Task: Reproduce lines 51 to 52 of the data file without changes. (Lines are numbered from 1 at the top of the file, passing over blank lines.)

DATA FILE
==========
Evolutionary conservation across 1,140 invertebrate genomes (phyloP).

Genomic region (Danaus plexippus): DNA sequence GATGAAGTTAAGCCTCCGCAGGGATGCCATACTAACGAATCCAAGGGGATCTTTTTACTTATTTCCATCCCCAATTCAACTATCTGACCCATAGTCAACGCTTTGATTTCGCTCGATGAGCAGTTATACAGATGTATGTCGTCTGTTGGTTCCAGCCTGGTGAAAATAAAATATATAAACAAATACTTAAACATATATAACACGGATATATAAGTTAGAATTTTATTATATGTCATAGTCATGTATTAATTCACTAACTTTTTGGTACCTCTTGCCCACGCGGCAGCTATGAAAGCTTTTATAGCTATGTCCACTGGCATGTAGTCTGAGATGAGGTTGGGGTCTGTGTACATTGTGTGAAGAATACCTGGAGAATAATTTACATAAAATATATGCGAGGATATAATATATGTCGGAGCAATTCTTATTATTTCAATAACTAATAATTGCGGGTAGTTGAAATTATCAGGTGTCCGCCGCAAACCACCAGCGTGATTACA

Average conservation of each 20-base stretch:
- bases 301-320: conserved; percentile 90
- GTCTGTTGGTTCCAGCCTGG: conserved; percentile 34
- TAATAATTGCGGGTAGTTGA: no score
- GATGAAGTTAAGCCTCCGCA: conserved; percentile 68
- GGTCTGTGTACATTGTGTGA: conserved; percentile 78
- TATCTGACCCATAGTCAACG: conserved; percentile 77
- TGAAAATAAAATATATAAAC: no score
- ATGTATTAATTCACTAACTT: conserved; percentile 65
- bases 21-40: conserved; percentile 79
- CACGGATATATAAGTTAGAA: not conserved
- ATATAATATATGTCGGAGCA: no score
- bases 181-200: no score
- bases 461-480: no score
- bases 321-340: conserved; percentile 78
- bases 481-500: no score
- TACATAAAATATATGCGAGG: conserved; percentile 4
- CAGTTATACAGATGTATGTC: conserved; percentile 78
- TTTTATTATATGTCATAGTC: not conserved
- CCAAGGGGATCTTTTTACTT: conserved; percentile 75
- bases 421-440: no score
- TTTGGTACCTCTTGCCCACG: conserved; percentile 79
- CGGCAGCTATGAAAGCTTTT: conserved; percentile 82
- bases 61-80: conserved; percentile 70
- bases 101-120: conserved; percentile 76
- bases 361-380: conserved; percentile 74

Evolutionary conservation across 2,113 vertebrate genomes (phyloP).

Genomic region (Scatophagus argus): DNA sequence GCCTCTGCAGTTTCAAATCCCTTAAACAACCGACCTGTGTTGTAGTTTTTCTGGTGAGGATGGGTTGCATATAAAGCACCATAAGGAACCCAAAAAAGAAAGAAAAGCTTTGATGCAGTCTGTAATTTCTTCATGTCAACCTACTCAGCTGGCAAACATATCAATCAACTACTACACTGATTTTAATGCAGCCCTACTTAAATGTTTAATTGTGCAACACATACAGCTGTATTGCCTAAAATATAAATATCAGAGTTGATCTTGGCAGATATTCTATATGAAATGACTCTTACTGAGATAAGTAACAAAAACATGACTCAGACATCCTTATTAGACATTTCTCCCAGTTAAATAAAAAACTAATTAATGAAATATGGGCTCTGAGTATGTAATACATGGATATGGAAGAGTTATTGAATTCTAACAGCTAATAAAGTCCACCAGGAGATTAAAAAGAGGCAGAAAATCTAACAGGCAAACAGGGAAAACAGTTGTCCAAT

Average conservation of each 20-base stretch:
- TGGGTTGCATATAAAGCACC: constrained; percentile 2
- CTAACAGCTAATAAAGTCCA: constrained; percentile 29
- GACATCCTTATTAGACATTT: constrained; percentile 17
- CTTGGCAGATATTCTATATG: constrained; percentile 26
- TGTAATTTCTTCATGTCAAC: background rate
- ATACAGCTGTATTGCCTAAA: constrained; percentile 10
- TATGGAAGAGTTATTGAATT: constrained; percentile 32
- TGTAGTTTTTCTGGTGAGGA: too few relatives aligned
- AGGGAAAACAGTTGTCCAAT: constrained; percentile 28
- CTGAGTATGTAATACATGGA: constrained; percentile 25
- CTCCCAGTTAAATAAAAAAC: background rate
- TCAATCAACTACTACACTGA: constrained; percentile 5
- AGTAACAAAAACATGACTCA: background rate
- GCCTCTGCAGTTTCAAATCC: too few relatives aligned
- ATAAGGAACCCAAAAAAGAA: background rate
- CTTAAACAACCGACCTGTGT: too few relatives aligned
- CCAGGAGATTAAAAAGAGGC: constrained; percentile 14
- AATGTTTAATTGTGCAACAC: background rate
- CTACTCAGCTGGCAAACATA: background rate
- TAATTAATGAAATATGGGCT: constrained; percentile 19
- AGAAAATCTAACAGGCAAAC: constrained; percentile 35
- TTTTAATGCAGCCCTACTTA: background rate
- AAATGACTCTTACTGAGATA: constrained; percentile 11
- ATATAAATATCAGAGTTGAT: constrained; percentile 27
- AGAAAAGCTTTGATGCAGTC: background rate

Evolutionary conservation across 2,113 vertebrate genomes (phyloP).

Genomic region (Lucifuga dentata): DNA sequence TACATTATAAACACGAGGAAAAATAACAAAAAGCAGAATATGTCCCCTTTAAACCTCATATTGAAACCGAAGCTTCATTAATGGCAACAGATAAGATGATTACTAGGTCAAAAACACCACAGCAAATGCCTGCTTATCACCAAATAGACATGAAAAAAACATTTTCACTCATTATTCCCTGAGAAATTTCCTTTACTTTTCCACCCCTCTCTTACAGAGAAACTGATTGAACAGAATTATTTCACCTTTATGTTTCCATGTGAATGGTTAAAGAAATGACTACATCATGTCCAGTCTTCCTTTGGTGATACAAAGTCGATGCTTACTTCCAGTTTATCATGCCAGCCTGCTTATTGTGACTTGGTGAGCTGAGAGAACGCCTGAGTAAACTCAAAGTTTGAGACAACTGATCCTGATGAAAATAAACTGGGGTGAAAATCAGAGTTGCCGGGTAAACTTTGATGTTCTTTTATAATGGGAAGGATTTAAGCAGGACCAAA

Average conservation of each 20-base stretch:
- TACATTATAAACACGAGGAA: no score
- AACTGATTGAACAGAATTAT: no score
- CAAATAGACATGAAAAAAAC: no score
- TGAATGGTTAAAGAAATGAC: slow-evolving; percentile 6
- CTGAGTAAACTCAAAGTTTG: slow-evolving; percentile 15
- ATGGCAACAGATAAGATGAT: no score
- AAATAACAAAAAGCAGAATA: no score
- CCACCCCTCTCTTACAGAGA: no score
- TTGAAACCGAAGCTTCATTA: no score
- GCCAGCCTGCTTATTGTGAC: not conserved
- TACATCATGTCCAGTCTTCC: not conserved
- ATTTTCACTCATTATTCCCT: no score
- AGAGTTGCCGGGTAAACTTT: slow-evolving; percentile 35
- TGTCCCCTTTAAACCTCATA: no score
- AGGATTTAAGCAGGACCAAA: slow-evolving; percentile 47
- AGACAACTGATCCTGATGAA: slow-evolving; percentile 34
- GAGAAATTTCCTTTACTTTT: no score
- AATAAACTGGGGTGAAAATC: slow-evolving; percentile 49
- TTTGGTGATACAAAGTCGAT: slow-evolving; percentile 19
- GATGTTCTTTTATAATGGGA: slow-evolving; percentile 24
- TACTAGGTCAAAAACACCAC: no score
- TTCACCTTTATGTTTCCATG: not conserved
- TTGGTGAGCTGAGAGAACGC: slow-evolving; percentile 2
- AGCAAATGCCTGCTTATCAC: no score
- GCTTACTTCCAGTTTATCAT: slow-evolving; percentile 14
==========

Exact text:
- TAATTAATGAAATATGGGCT: constrained; percentile 19
- AGAAAATCTAACAGGCAAAC: constrained; percentile 35